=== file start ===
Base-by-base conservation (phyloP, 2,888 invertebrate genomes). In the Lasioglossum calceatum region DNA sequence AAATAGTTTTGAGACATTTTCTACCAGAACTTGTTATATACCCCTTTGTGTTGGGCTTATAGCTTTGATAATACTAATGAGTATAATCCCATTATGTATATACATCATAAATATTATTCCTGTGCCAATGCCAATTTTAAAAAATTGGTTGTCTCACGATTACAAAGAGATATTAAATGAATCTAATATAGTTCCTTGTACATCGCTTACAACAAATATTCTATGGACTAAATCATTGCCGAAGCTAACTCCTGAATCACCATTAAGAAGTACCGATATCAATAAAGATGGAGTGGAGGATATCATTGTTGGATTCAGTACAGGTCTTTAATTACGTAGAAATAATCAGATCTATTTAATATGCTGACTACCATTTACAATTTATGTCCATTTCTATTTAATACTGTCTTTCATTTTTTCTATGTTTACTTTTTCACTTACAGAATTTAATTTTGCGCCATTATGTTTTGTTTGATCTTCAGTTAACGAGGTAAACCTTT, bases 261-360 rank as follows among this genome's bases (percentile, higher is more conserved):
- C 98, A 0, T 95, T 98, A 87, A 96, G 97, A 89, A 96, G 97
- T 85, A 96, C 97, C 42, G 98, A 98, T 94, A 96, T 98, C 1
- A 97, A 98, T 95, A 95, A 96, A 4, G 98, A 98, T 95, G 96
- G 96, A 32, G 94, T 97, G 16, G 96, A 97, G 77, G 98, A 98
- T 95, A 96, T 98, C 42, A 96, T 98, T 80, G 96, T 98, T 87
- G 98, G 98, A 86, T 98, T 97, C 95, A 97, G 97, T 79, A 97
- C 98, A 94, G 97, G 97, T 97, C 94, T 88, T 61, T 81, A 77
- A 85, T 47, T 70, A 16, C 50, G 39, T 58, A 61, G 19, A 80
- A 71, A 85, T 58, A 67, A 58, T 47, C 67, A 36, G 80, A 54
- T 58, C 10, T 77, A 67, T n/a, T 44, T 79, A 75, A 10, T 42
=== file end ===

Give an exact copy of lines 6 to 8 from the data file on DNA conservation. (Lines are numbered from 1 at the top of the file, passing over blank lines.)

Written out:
- T 95, A 96, T 98, C 42, A 96, T 98, T 80, G 96, T 98, T 87
- G 98, G 98, A 86, T 98, T 97, C 95, A 97, G 97, T 79, A 97
- C 98, A 94, G 97, G 97, T 97, C 94, T 88, T 61, T 81, A 77